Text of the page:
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3 minute read

Green light for West Midlands battery gigafactory

The West Midlands Gigafactory project has taken the next step in its journey, with planning committees supporting the outline planning application for its site in Coventry and Warwickshire.

Warwick District Council and Coventry City Council have resolved to approve outline plans for the gigafactory which will result in a £2.5bn investment, creating up to 6,000 new jobs directly, alongside thousands more in the wider supply chain in Coventry, Warwickshire and the surrounding region.

Production ready from 2025, the 530,000 square metre facility will manufacture high-tech lithium-ion batteries for the global automotive and energy storage industries. The gigafactory will have capacity to deliver up to 60GWh by the end of the decade.

The West Midlands Gigafactory project has taken a step forward after receiving a green light for its outline planning application / Picture: West Midlands Gigafactory

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As the world rapidly moves towards an increasingly electrified future, gigafactories have been identified as critical to the UK’s automotive and domestic energy sectors, future economic growth and achieving net zero targets making the West Midlands Gigafactory an imperative for the UK’s electrified future.

Mike Murray, project director for the West Midlands Gigafactory, said: “This is an important milestone for the West Midlands Gigafactory. With outline planning permission supported, the site has everything in place that future investors, likely to be drawn from the global battery industry, need for a state-of-the-art gigafactory. Thanks to this decision, we are now in strong position to progress our discussions with the global automotive and energy storage industries.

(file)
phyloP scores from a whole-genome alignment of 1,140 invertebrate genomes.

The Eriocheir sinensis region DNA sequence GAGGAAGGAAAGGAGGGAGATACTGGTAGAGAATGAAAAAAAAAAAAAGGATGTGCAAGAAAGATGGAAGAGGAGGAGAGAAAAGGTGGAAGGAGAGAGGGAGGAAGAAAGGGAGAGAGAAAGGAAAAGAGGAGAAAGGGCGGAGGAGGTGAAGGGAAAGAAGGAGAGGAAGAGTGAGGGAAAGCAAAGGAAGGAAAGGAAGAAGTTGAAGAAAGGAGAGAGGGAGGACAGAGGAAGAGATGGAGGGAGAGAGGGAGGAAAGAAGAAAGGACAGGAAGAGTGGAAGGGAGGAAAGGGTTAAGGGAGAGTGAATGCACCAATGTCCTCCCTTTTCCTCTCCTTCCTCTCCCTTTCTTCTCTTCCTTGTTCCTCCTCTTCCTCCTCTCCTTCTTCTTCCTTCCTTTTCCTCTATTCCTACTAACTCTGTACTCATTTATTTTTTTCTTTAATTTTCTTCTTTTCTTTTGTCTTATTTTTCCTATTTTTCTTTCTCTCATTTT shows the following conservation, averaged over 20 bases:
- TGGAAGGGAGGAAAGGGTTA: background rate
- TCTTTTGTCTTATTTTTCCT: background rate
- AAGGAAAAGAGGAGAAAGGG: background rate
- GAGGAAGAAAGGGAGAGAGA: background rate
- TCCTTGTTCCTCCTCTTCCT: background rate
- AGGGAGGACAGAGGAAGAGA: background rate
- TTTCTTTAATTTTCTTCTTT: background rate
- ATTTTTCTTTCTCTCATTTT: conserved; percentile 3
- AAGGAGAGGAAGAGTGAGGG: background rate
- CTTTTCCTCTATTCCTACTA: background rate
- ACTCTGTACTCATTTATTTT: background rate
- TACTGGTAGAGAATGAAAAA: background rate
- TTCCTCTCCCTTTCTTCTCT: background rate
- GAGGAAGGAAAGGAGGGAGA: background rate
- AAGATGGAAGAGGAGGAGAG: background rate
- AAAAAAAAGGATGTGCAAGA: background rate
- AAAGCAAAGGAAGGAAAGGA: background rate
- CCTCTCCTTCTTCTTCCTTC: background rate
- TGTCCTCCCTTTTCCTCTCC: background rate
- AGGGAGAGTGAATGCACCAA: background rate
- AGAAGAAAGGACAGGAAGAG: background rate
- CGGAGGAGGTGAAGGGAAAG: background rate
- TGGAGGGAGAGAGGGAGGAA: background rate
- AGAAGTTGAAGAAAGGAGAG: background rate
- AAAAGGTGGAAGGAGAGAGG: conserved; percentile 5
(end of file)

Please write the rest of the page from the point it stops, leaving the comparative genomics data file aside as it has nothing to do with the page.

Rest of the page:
“Located at the heart of the UK’s automotive industry, the gigafactory is closer to almost every car manufacturing plant in the UK than any of the other proposed or gigafactories under construction making it an ideal location for global battery manufacturers.”

Andy Street, the Mayor of the West Midlands, added: “This is another crucial step forward in bringing our plans for a West Midlands Gigafactory to life. Not only will a gigafactory support the future of our region’s automotive sector, creating thousands of new jobs, but it will also help protect our planet from the climate change emergency. It truly would be a game-changer, and I am delighted both Warwick District Council and Coventry City Council have recognised this and backed our vision.

“The West Midlands is already home to the country’s biggest car manufacturer, Europe’s largest research centre of its kind, the UK’s only battery industrialisation centre, and a world-leading supply chain. A gigafactory therefore is the natural next step for the UK’s automotive heartland, and, working in partnership with industry and the government, we will not rest until we have secured one.”

The new gigafactory will be the result of a £2.5bn investment, creating up to 6,000 new highly skilled jobs directly / Picture: West Midlands Gigafactory

Powered by 100% renewable energy, plans for the gigafactory include one of the UK’s largest rooftop arrays of photovoltaic panels to harness solar power to operate the factory. The site includes facilities to store any excess solar energy for use when it is needed.

The gigafactory will adopt a net zero transport and logistics strategy with convenient access to the UK’s motorway network, as well as electrified road and rail options, saving seven million miles of HGV traffic on roads annually.

The West Midlands Gigafactory ‘cradle-to-cradle’ approach allows the plant to both manufacture new batteries and recycle used ones.

The gigafactory is a public-private joint venture between Coventry City Council and Coventry Airport. It has support from a unique alliance of West Midlands industrial groups, local government and academic institutions.

Following the positive resolutions at both planning committees, outline planning permission will be formally issued once the associated legal agreement has been signed and government has been consulted. This is expected in March 2022.

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